|Aug 31, 2002 (Saturday)|
Story page closes... for a summer vacation until the 23rd Sept.
Aye it's that time of year again folks. Off to visit that spring in France. Although the page is closed the Story Forum is always open.
|Aug 26, 2002 (Monday)|
Simon Foreman <email@example.com> writes:
Just wanted to let you know if you hadn't heard already, that GameSpy.com is running a multi-part series on the history of Mac gaming, and Part II has a blurb on Bungie. The author said that Marathon was one of his all-time favourite games, which is quite a compliment coming from a PC game author and reviewer.
Patrick Harte <firstname.lastname@example.org> points out that the San Francisco Chronicle is carrying an article entitled 'The Bobs' safeguard airport. Yup Bobs have their uses.
|Aug 23, 2002 (Friday)|
Jamie White <email@example.com> writes:
This is an official Blizzard Starcraft map called deception (the only solo map that advances the Starcraft story, to my knowledge), in which you have to access computer terminals (13 in total) to find out information. Some are Starcraft goodies (story wise), but this one (and a few others) seemed a bit random in relation to anything Starcraft related. Is this a reference to marathon? It's computer terminal number 5 of 13, if it was number 7, I think I wouldn't hesitate to say it's marathon related...
Nick Martinolich <firstname.lastname@example.org> writes:
Last year sometime I was going through a clearence rack at Electronics Boutique in search of games for nostalga purposes when I came across something I found pretty funny. A pack of 1000 Doom mac levels, D!ZONE MAC, for 99 cents. I didn't even open the box and left the price tag on it. (yes there is a Marathon connection to this) When I got home I looked on the back of the box to check out the screenshots. At first glance it was obvious the screens had been messed with in some way. I was right, down below the pictures it said "Simulated D!ZONE MAC screens". After looking at the pictures a little more I started to think they kind of looked like Marathon levels. I didn't think much of it and threw it back into my desk drawer. Just now I was looking through my desk and found the box. I took a closer look at the pictures and what's this?! Those are Marathon screenshots! All the enemies are Pfhor! I just found this rather amusing and maybe you guys will too.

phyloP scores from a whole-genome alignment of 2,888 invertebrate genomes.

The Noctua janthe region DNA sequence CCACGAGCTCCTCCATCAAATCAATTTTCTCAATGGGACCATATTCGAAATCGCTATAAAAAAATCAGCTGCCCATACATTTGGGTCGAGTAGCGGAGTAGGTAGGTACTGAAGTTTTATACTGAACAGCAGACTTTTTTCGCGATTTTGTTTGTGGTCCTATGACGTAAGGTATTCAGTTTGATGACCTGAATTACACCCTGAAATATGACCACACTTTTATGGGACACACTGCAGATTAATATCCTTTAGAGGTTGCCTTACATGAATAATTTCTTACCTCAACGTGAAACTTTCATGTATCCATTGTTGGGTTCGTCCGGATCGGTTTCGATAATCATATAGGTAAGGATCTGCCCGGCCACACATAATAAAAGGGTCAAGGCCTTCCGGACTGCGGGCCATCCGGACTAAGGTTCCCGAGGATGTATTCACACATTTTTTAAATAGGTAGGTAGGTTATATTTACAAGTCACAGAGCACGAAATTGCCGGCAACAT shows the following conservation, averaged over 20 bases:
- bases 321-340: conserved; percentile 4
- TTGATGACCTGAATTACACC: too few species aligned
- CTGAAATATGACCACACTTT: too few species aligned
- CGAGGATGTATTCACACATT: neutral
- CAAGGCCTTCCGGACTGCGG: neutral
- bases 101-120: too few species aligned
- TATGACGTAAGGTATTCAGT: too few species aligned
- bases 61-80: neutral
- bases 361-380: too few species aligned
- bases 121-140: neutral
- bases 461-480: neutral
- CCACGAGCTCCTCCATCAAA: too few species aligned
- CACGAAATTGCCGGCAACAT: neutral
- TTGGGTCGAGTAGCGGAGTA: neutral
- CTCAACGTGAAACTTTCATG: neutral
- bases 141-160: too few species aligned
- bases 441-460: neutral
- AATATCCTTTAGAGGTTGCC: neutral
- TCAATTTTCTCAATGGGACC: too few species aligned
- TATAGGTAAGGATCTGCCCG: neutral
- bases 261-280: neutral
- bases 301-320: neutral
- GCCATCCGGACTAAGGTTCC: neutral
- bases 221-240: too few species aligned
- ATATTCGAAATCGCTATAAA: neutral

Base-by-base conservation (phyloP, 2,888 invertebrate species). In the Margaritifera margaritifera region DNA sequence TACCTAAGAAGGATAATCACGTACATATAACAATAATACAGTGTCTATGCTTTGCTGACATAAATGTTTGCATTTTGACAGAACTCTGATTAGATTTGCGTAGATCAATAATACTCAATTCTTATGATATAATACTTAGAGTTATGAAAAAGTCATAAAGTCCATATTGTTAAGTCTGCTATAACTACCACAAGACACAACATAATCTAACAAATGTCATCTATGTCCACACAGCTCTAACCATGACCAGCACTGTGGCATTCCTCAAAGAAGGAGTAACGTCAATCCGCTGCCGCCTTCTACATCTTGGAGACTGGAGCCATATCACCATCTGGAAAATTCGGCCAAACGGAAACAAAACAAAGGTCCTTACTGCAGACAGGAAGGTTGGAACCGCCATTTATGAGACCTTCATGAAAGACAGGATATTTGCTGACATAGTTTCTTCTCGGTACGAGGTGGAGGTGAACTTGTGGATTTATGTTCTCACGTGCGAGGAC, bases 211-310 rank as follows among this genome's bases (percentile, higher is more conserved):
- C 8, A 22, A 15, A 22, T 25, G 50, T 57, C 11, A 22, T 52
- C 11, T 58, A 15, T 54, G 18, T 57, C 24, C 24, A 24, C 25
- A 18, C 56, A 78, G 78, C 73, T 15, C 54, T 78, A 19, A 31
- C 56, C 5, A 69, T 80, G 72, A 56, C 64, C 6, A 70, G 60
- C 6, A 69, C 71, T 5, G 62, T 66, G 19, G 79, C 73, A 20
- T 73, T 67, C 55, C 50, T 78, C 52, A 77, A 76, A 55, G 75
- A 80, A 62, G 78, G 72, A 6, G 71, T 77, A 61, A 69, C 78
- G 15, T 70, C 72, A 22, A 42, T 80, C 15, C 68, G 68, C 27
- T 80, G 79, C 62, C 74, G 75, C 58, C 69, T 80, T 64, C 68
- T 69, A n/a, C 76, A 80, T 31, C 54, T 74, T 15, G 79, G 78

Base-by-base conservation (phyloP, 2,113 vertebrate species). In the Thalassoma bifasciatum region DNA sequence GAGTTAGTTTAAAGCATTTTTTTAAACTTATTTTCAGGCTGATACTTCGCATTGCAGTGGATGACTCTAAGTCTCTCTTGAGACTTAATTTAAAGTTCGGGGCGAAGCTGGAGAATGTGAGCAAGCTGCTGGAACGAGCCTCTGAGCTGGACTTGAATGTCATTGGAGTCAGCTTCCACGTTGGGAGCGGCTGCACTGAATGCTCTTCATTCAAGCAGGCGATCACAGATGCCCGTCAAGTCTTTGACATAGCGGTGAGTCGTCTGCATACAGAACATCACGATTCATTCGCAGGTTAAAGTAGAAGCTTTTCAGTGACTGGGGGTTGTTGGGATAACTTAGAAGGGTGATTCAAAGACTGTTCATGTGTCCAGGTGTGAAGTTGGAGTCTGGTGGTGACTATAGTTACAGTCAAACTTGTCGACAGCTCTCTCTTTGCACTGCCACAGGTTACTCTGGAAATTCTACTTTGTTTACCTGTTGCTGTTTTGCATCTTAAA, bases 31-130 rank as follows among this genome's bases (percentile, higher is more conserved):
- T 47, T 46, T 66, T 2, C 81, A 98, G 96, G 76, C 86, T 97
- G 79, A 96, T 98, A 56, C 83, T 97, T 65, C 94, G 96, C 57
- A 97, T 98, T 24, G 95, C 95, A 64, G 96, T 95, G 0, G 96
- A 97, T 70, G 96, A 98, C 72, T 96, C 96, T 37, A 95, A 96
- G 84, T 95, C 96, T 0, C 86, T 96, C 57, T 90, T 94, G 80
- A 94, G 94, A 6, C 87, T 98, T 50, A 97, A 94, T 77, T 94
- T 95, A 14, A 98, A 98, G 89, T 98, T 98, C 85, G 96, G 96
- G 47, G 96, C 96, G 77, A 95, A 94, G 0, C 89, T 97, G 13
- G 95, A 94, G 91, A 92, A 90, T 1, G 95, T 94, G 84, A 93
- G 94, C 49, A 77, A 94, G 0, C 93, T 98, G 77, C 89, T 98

Nick will try to get a screenshot sometime... soon.
Pillar in a Story forum post notes an interesting Oldschool MacGamer article on Marathon. Can you spot the odd thing in the article.
|Aug 16, 2002 (Friday)|
Not dead... just dreaming.
Check the Story forum for the latest Marathon news and views.
|July 30, 2002 (Tuesday)|
Pedro Henriquez <email@example.com> writes:
Read this interview and see if anything sounds familiar:
Hal Barwood interview
Written by Marek Bronstring - 24-07-2002
You are currently working on a title called RTX Red Rock. How did the idea for that game develop?
I felt an urge to do some science fiction. I'm a Mars nut. I believe in heroes...and villains. As much contrast as possible. I like the idea of sending the player up against a group of strange and daunting space aliens that have their own purposes, and also their own weaknesses. I like the idea of getting into the game with a vague notion of the victory conditions (reconquer our colony on Mars), and also discovering, little by little, the deeper currents that run through the story.
The game obviously has to have a look and feel very different from Star Wars. What instructions, in terms of art and sound direction, did you give to the team?
If it didn't look very different, I would have to slap that SW label on... and make the names of my planets harder to pronounce, too.
Technology changes fast, but it also changes slowly. Yesterday's computer is an antique from the stone age. On the other hand, 747s are still operating 30 years after their introduction. The Blue Angels fly FA-18 Hornets, and they look futuristic, kind of like X-Wing fighters from a galaxy far, far away -- but instead they entered Navy service in 1983, almost 20 years ago. We're going for a semi-realistic NASA-of-the-future look. Maybe the best way to understand our approach is to notice that when our hero, E.Z. Wheeler, steps out onto the surface of Mars, he has to put on a space suit. When did you ever see that in a Star Wars episode?